From Khan Academy’s Rishi Desai, MD:
My mom was born in Nairobi, Kenya, so being invited to go out to East Africa to speak about Khan Academy Medicine was a real treat. I was there for the Medical Education Partnership Initiative (MEPI) meeting, and in attendance were 12 of the premier African medical schools. I went to the meeting with a lot of classic assumptions: Internet access would be limited, convincing faculty and students that online education makes sense would be tough, enriching the in-class experience would be a challenge, and on and on…
Here’s the reality. Kilimanjaro Christian Medical College has been using video based education for over a year. They have their medical students watch videos made by their professors before coming to class. To make sure that they are actually watching the videos, there is a short 10 minute quiz at the beginning of class that each student takes alone. This forces each student to come to class prepared to discuss the material. After submitting the quiz, students take a second quiz with the same questions within small groups. This encourages them to discuss their answers and debate any differences of opinion. Finally, they spend the remainder of class time discussing a clinical scenario. Parts of this strategy could be used across disciplines, parts may be improved, but ultimately it’s the willingness to experiment and to push the boundaries of teaching that impresses me most. Students really enjoy the system, and test scores are on the rise when compared to previous years.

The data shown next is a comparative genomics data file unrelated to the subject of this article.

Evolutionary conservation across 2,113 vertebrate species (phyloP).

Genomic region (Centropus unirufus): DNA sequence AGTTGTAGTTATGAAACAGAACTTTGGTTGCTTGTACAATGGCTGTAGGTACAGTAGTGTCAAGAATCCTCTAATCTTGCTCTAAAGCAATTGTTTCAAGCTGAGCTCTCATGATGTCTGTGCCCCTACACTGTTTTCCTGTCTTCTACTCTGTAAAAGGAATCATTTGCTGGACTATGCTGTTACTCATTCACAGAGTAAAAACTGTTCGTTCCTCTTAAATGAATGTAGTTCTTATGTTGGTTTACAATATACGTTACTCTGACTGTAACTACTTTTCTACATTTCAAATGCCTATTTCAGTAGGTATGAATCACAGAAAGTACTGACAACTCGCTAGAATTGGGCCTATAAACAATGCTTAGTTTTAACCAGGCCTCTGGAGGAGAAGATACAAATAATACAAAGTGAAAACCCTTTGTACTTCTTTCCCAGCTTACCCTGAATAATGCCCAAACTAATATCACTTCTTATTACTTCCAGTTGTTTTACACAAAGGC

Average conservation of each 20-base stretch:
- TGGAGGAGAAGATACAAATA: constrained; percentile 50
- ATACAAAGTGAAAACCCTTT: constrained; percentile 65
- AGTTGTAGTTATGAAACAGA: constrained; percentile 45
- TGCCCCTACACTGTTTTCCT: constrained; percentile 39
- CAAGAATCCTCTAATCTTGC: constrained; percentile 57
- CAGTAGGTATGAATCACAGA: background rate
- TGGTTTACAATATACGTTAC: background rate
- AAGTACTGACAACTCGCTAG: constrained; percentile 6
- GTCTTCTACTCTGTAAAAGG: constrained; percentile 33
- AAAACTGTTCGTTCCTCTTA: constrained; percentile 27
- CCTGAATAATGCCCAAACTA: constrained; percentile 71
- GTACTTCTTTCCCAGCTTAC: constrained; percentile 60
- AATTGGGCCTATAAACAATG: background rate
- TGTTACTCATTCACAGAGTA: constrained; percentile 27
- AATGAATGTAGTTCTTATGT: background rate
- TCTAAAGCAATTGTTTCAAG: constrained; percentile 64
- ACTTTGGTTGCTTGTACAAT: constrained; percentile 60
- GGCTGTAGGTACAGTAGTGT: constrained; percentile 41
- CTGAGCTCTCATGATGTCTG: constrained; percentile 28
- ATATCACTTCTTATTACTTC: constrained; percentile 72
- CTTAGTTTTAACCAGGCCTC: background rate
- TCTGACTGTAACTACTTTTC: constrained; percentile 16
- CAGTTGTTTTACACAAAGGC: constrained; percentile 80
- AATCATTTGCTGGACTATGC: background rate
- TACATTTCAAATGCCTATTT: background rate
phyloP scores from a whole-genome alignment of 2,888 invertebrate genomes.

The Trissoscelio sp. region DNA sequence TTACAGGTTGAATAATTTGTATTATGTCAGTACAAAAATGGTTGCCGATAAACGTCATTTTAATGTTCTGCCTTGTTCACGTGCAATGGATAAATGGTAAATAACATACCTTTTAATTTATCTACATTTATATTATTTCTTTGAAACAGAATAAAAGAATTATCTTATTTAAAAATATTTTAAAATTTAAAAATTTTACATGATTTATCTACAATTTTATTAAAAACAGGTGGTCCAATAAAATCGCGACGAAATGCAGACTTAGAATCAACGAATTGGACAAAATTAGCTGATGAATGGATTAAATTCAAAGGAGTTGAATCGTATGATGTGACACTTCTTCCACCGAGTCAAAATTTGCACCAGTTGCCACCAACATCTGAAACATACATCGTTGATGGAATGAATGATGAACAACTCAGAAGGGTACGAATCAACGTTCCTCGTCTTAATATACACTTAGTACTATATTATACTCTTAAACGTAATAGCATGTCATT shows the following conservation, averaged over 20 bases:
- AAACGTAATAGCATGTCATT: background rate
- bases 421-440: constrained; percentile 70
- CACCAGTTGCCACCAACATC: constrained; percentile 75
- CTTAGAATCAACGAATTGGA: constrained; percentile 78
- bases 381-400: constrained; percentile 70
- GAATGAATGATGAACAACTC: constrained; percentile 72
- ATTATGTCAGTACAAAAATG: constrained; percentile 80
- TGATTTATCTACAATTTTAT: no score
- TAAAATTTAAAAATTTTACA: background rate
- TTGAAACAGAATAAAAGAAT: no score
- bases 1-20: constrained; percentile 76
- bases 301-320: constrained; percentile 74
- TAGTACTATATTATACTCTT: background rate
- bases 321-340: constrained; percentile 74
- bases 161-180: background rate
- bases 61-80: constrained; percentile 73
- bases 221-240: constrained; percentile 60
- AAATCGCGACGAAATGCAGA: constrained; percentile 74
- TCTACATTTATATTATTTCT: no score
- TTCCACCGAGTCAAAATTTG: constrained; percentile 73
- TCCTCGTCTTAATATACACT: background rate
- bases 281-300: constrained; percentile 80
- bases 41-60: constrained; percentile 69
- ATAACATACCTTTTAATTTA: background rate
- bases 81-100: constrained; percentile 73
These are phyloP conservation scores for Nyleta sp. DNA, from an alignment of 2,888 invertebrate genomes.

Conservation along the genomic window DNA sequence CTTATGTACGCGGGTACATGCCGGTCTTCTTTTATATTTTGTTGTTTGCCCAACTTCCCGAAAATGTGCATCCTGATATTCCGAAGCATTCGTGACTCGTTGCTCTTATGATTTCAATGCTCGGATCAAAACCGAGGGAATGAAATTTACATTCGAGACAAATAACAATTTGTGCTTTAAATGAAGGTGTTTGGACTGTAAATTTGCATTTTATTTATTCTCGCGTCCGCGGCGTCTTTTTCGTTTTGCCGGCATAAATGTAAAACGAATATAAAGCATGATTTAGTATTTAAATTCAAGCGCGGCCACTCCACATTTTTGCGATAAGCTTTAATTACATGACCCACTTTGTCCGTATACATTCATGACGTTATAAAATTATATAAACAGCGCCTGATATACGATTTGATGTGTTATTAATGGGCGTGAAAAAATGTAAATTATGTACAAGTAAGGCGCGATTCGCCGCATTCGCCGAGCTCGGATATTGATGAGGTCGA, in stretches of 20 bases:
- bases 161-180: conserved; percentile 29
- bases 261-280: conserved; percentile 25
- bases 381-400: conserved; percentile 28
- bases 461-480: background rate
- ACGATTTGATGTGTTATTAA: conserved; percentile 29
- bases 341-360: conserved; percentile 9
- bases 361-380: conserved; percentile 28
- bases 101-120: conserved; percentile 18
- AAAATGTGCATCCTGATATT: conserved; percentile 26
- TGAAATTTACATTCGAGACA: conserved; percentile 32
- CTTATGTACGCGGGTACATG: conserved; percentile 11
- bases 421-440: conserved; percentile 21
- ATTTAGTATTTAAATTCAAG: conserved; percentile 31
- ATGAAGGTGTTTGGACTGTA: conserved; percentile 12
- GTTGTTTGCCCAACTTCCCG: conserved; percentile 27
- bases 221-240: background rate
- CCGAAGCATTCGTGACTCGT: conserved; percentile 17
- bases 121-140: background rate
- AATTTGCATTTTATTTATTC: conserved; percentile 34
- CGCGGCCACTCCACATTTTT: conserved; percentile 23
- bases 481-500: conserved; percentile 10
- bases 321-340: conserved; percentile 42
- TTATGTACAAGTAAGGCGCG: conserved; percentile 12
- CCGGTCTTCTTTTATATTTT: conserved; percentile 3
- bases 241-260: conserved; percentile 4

I got back to California, and on the flight, I couldn’t help but think about the fact that we could play an important role in Africa. Maybe Khan Academy could host questions/videos for African medical students, perhaps African medical schools could generate content for Khan Academy for US medical schools, perhaps, perhaps, perhaps… No single data point or school will tell the story of online education in Africa, but if we watch closely I think there are many lessons for all of us to learn.